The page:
Continuing with the meat theme, I then served a teaser of lamb chops to everyone. Marinated overnight and cooked over mediu heat on the grill, these lamb chops are crisp yet succulent and finger lickin’ good…please….eat with your hands!
Sweetbreads, yum! These morsels are the Thymus glands of a calf. I gently poach them, remove their thin membranes, season them and grill them. As a little twist, I also marinated them in some minced garlic, olive oil and smoked paprika. These simple flavours complemented this rich delicacy. Gawd I love Easter!
Sausages always make an appearance at our Easter table. These Macedonian sausages are homemade and flavours of Boukovo (chilli flakes) and leeks leave a “pop” in your mouth.
The rest of the afternoon is spent digesting, chatting, sipping on some more wine and waiting for the main event…the leg of lamb and all the fixins’. A tradition Spring salad of Romaine lettuce, scallions and chopped fresh dill is a delightful way to help welcome Spring.
I also grilled some in season asparagus. Tossed in olive oil and minced garlic, a light seasoning and on the grill they go. A drizzle of olive oil and some lemon zest are all that’s needed for one of my favourite vegetables.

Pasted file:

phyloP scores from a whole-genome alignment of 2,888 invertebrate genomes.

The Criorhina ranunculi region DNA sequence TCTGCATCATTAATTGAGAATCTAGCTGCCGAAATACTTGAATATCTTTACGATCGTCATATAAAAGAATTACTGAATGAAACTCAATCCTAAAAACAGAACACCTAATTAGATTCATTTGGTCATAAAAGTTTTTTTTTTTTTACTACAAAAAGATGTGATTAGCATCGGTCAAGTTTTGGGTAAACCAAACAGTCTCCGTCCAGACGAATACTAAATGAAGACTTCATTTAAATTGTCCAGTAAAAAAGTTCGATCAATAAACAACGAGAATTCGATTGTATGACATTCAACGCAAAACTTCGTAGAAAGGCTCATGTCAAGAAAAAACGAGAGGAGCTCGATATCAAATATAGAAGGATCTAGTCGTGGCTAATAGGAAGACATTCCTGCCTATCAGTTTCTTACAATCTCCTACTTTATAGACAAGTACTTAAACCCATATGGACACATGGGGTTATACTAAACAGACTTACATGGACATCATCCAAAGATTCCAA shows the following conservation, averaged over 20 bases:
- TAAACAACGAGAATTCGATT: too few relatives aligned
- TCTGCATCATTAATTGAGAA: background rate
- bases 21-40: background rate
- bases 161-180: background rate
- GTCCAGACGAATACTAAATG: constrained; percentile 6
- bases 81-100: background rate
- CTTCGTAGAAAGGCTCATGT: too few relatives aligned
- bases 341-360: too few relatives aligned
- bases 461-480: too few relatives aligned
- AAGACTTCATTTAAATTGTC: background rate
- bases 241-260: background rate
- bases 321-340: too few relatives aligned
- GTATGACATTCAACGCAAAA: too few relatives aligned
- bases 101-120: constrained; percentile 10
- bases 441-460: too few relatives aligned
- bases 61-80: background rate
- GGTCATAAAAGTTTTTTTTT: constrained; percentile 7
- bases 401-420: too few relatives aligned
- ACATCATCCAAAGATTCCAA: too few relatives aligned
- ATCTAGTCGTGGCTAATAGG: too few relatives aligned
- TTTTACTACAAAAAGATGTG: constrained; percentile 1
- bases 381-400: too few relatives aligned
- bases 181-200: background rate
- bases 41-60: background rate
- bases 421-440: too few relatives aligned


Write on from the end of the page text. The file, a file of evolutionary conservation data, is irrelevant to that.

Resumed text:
A family favourite (a Greek favourite) are roasted potatoes. We usually go with this recipe but on the occasion of Easter, we tossed the potatoes in the marinade that was leftover from the lamb. These spuds were fantastic and a perfect complement to the day’s showstopper, the roasted leg of lamb.
Mission accomplished. Everyone enjoyed this whole, bone-in leg of lamb. Selected from Kostas Meat Market, who proudly only serves local, fresh Ontario lamb. The night before, I studded the leg of lamb with slivers of fresh garlic and then rubbed it in a marinade that complemented and brought out lamb’s delicious flavour. The Greek way to cook lamb is well-done yet with a fall-off the bone ending with juicy, flavourful meat that flakes with a poke of the fork.
The evening ended with a fruit platter, some more Tsoureki and a new dessert, Anna Olson’s Banana Caramel Cheesecake.
In my next post, I will include the recipe for the leg of lamb plus any other dishes that I might have missed today. Who’s joining me for Easter next year? Mark your calendars…April 24th, 2011 arrives quickly!